Anyone who’s ever spoken to me or chatted online with me knows that I like to talk about books. Like, a lot. I’ll tell you what I think you would enjoy, what book I’m currently reading, recent new releases I’m excited about, or an under-read author who I think needs more readers. I’ll tell you what my current favorite book covers are, up-and-coming book cover designers I’m enjoying following online, and my favorite fonts for reading. I’ll happily recount book drama on the internet for the week and ask for your opinion on it, too.
But do not ask me what my favorite book is.
I understand this may be an innocent question, and what more could a book person want than to talk about their favorite book? But it’s my worst nightmare.
Maybe you mean my “all-time” favorite book, which I default to as Little Women by Louisa May Alcott, the book I will read again and again and learn something new each time I open its pages. But calling it my “all-time” favorite is hard, because there are so many categories of favorites.
Do you mean my favorite book that I was required to read for high school summer reading, which was Kindred by Octavia Butler? It was the first time a book really opened my mind up to thinking about racial inequality and others experiencing life differently than me. Or do you mean my favorite assigned book that I also had FUN reading, which is The Outsiders by S. E. Hinton? Or possibly the answer could be Cat’s Cradle by Kurt Vonnegut, my favorite book that taught me classics could be both thoughtful and funny, and that those two weren’t mutually exclusive of each other.
Maybe you mean a recent favorite book? But that could be anywhere from my favorite book over the last few years (We Ride Upon Sticks by Quan Barry) to my favorite book I’ve read this year (Firekeeper’s Daughter by Angeline Boulley). Or it could be my favorite that I’m rereading (The Mediator by Meg Cabot), a series I have loved since I was an angsty teen.
But then, if we’re talking about teen years, I can’t leave out my favorite book that ripped my heart to shreds and pieced it together again, like A Great and Terrible Beauty by Libba Bray did. Or my favorite books that made me laugh so hard and brought me so much joy during the tumultuous years that are teenagehood, which would be the Georgia Nicolson series (Angus, Thongs, and Full-Frontal Snogging), prompting my friend and me to create our own dance and nicknames because of those books alone. Maybe you mean my favorite book club book — my first book club in 7th grade read A Northern Light by Jennifer Donnelly, and it changed how I looked at reading in general, learning that I could not only go on great, fun adventures, but that I could also travel in time to learn of truly heartbreaking stories, stories that so many real girls experienced.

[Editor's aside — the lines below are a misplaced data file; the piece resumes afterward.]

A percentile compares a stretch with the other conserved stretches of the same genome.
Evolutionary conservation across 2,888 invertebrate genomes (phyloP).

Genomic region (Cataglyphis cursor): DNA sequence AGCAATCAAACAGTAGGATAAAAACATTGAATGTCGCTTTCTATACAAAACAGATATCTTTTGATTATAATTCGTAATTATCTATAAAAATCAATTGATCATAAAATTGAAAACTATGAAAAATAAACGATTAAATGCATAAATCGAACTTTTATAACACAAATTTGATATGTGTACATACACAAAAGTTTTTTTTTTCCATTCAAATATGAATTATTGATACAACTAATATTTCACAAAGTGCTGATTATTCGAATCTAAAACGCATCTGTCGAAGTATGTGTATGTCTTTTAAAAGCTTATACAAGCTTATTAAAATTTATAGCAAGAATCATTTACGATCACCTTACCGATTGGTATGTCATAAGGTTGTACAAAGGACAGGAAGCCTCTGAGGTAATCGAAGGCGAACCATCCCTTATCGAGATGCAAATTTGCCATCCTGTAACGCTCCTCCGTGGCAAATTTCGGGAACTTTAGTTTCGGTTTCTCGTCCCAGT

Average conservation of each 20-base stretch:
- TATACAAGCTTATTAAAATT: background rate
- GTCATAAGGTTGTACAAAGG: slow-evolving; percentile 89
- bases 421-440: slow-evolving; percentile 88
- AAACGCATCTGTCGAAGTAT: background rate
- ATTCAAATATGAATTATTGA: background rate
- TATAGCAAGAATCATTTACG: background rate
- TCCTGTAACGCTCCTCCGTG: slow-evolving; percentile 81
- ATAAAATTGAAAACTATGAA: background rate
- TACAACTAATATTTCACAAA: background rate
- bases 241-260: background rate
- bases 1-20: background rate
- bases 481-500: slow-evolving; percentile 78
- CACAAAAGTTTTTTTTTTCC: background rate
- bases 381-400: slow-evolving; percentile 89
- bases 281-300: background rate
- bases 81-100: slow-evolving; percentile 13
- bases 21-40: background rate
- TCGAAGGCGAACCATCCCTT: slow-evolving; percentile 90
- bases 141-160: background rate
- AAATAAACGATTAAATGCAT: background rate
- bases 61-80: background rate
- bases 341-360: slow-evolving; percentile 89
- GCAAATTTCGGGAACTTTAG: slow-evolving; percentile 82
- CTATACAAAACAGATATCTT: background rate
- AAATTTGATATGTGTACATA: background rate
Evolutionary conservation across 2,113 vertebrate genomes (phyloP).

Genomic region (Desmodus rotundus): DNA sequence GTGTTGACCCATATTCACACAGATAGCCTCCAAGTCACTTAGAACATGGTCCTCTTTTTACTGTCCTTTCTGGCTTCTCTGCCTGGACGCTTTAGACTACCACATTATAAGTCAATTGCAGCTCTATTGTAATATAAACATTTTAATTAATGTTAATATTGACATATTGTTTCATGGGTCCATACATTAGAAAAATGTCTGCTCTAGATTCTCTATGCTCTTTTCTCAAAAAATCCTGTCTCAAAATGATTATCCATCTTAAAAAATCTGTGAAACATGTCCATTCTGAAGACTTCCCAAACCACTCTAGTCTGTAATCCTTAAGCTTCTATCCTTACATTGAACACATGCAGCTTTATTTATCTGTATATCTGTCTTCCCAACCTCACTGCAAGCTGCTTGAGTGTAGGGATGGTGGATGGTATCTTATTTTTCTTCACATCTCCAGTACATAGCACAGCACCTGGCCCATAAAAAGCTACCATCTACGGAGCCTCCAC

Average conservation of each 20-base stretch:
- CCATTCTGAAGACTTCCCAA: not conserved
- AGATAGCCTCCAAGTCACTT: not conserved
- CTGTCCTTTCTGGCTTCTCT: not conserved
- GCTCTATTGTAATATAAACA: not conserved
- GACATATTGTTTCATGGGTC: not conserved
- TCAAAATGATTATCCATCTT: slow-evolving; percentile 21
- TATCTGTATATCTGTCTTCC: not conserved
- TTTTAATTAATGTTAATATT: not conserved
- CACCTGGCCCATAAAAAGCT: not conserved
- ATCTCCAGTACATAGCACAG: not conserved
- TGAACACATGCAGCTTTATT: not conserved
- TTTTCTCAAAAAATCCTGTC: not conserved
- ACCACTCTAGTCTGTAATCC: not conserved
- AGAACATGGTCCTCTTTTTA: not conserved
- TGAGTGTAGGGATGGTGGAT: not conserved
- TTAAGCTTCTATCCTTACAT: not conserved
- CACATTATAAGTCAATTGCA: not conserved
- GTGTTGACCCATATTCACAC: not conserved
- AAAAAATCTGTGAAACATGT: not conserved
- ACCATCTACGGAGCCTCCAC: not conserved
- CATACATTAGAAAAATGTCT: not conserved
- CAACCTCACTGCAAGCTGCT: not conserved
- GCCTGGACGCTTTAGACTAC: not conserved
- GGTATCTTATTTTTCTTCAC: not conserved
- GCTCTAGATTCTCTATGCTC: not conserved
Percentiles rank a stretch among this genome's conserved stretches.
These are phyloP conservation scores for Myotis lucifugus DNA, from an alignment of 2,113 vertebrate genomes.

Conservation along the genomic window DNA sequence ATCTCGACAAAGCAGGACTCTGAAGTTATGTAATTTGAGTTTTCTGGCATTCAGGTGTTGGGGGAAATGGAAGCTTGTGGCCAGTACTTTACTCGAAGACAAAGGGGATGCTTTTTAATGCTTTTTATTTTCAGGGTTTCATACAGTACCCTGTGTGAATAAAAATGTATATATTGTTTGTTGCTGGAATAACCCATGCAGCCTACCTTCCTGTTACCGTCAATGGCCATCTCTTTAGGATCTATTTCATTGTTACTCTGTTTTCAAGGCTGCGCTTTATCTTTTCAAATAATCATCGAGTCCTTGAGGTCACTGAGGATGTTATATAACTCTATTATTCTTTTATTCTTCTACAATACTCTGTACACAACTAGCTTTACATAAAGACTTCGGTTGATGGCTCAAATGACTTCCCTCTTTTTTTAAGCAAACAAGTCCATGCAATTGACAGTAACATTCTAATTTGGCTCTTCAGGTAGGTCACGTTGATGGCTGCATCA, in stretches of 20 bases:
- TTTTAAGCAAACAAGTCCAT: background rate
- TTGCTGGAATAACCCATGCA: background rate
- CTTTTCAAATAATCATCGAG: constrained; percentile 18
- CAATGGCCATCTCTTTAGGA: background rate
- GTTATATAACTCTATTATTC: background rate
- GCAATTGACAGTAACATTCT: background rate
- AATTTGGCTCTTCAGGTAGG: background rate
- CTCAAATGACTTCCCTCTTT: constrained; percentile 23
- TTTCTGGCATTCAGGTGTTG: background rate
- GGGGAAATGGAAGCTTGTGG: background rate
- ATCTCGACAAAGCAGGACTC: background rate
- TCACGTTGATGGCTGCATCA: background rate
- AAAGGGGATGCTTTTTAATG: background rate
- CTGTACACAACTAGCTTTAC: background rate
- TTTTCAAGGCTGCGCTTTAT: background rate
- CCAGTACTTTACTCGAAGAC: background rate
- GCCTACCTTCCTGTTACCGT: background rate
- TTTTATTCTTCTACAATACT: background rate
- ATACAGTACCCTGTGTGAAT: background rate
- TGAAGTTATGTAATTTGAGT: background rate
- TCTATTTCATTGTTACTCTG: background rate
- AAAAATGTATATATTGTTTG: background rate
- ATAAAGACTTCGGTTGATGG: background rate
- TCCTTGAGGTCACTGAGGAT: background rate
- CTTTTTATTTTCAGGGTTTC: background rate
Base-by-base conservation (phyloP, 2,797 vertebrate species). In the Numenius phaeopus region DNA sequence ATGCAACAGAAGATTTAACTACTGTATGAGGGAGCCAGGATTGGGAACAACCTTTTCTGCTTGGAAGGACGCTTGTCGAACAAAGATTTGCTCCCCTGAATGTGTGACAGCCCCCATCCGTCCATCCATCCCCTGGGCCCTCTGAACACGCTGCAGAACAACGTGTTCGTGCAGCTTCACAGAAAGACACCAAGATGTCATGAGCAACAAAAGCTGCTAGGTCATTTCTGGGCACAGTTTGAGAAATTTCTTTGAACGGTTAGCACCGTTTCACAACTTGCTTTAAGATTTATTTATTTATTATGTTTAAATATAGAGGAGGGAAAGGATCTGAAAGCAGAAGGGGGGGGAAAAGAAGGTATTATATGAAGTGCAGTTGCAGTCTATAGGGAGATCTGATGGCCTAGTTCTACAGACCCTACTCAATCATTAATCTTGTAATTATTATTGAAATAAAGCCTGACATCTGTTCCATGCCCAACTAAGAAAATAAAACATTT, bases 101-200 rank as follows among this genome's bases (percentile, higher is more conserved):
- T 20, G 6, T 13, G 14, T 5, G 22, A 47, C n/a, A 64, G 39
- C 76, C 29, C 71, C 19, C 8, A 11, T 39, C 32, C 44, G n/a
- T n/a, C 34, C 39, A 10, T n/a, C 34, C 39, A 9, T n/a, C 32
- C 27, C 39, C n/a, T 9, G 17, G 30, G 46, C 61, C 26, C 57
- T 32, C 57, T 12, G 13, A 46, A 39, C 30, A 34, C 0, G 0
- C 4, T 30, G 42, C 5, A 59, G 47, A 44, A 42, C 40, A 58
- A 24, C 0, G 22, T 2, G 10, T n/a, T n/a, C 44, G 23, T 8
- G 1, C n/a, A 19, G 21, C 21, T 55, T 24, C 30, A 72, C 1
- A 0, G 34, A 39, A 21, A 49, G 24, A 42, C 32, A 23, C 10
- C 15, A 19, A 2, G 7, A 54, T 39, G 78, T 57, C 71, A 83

Or should I go all the way back and tell you about my childhood favorite, Nate the Great, a series about a young boy detective with his pancake-loving dog, the books that inspired me to carry a little notebook around just in case I found “clues” for a mystery to solve?
Even still, you could have possibly been asking about my desert island reads, the books I will take with me to a remote island and never get bored by. Was it that? Those also change with the (desert island) winds, but usually include The Thirteenth Tale by Diane Setterfield as well as And Then There Were None by Agatha Christie.
Or what about my favorite book that I feel like has had the most impact on me in thinking about the world today and my own views and privilege (The Bluest Eye by Toni Morrison) or a favorite recent award-winner that I think more people should read to learn about the world around them (Leave the World Behind by Rumaan Alam)?
We haven’t even touched on favorite authors — of course, all the authors of my favorite books are also my favorite authors. But do you mean my favorite author with a huge backlist that I can count on loving pretty much any book from? That would be Agatha Christie. Or do you mean favorite recently published authors, like Celeste Ng and Helen Oyeyemi? They also have books that I’d consider in my favorites but generally don’t include in my favorite “books” category because they have so many!
I know you mean well by asking about my favorite book, giving me an easy opening for small talk. But there are so many options, so many categories, so many ways to take this. So some advice?
Please don’t ask me what my favorite book is. Or, if you do, be prepared for a dissertation.